Europe shares close mixed with Brexit and the Fed in focus; Taylor Wimpey up 4.8%

  • European stocks finished flat on Friday as investors eyed Brexit developments and a more dovish outlook from the U.S. Federal Reserve.
  • Autos stocks saw a poor performance throughout the session after Renault head Carlos Ghosn was indicted on two more financial misconduct charges.
  • GDP figures for the three months to November showed the U.K. economy hit its weakest pace of growth in six months.

Stocks in Europe saw little change on Friday, as investors tried to navigate through political uncertainty across the globe.

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The pan-European Stoxx 600 was basically flat at the end of the session, with sectors and bourses pointing in different directions.

Autos were the worst performing sector, as former Nissan Motor Chairman Carlos Ghosn was indicted on two new charges of financial misconduct. Shares of Renault, which Ghosn still heads, fell 2.2 percent as Reuters reported that Nissan was expanding its probe to include dealings that took place in the U.S., India, and Latin America.

Elsewhere in the sector, Volkswagen said on Friday that its deliveries rose 0.9 percent to a record 10.83 million last year, putting it neck-and-neck with Renault-Nissan-Mitsubishi in the race to be the world's biggest vehicle manufacturer.

Looking at individual stocks, U.K. housebuilder Taylor Wimpey was among the highest gainers, rising by 4.8 percent after a broker upgrade. The Swiss company Straumann was also among the top performers, gaining 3.2 percent after Reuters reported that its CEO wants to increase sales five-fold within a decade.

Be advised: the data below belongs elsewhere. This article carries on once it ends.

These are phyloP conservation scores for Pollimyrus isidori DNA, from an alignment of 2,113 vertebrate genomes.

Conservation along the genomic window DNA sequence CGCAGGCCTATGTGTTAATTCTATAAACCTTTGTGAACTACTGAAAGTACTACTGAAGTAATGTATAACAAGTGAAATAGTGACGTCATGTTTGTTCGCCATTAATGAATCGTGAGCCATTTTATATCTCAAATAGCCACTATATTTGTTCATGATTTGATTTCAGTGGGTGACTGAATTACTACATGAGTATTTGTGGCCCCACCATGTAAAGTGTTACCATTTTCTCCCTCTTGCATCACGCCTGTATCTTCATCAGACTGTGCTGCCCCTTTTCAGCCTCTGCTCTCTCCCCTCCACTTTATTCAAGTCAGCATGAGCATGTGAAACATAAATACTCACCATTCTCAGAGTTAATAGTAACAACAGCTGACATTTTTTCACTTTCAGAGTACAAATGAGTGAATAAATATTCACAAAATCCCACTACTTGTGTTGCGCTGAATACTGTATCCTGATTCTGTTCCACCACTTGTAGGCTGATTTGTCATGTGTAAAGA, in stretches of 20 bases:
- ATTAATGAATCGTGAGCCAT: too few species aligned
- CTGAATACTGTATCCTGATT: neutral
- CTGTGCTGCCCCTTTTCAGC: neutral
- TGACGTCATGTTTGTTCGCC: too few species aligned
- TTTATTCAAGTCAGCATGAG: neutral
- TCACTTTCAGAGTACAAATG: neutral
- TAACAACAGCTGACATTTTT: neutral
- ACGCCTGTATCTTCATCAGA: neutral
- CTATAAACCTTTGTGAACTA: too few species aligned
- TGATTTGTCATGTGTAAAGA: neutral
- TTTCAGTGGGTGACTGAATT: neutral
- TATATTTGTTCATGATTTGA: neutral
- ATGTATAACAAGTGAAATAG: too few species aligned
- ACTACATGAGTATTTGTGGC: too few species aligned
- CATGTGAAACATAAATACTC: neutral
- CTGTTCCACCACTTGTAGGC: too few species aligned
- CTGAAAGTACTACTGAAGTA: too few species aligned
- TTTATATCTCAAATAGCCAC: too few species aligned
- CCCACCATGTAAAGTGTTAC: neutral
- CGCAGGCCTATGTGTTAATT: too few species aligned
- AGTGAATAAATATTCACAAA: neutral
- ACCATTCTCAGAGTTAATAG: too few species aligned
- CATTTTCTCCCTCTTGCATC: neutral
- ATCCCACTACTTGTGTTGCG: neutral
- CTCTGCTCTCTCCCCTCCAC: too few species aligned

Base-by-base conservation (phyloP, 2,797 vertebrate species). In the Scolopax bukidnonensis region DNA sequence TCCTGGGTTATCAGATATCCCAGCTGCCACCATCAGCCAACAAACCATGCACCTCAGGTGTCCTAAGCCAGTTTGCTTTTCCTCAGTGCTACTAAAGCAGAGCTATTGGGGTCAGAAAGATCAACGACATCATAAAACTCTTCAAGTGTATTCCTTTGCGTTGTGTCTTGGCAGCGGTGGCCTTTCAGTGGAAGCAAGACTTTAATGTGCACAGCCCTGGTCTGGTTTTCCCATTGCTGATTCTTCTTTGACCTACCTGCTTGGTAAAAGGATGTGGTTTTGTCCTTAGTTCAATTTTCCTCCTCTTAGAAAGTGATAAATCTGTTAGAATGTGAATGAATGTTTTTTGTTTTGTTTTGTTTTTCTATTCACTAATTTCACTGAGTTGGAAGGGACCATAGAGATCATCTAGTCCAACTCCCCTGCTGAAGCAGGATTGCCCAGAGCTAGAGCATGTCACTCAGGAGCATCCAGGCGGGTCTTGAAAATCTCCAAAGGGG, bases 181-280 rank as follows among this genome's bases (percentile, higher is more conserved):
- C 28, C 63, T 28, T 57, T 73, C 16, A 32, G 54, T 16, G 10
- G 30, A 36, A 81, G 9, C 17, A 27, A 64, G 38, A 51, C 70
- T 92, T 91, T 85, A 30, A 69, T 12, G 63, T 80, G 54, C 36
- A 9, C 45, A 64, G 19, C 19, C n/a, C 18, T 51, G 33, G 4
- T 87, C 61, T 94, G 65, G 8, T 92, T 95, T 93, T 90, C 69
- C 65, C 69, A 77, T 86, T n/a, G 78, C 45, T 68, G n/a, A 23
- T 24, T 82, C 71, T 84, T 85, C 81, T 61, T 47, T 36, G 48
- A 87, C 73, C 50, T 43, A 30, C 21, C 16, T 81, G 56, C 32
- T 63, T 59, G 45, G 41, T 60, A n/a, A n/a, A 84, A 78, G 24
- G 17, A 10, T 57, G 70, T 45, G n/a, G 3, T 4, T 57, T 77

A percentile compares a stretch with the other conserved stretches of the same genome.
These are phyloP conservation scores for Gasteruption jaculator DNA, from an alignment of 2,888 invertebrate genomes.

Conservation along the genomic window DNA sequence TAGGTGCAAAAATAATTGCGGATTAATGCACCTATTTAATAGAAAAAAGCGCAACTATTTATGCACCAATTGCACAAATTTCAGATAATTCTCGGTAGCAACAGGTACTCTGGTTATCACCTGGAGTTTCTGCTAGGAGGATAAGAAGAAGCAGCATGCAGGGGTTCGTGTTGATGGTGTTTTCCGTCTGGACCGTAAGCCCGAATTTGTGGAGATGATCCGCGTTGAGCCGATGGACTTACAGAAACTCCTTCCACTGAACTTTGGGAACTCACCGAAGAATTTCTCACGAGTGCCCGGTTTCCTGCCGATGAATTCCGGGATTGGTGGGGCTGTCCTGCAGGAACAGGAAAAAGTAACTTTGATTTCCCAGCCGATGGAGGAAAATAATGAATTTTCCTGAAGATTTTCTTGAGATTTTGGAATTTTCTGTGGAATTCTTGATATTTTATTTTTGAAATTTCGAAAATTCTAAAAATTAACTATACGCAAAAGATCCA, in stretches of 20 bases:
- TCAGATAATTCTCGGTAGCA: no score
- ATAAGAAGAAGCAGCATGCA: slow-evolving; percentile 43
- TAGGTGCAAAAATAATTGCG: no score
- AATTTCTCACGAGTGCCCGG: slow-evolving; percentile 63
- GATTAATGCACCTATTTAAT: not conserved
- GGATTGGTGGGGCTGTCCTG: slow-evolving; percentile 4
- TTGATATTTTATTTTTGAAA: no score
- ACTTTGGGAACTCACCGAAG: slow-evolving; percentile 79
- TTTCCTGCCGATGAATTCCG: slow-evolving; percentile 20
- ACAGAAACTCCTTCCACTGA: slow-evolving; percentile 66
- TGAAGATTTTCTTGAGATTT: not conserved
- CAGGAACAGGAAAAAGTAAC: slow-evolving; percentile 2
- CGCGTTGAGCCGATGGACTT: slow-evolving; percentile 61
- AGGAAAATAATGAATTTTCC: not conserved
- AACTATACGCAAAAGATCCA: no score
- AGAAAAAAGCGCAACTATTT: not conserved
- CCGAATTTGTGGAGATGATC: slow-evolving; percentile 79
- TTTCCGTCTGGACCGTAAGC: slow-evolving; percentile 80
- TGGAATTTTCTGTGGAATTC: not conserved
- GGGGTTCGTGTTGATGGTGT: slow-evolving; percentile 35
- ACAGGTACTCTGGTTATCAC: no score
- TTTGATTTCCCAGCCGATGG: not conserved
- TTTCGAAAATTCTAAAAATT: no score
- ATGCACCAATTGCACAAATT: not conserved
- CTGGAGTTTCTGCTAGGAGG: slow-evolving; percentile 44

Stocks in the U.S. were trading lower on Friday as concerns grow over the partial government shutdown, which is now in its 21st day. The Dow Jones Industrial Average, S&P 500, and the Nasdaq all saw slight losses during the trading session.

Meanwhile, the dollar softened on Friday following dovish remarks from the U.S. Federal Reserve. The Fed's Chairman Jerome Powell said on Thursday that he is "very worried" about the ballooning U.S. debt. "It's a long-run issue that we definitely need to face, and ultimately, will have no choice but to face," he said.

Back in Europe, there is also a strong focus on politics as the U.K.'s departure from the European Union approaches. Japanese Prime Minister Shinzo Abe said Thursday in London that he hopes both sides will avoid a no-deal. U.K. Foreign Secretary Jeremy Hunt said Friday morning that there could be Brexit paralysis if lawmakers do not approve departure plans next week.

In terms of data, GDP figures showed the U.K. economy slowed down in the three months to November — hitting its weakest pace in six months.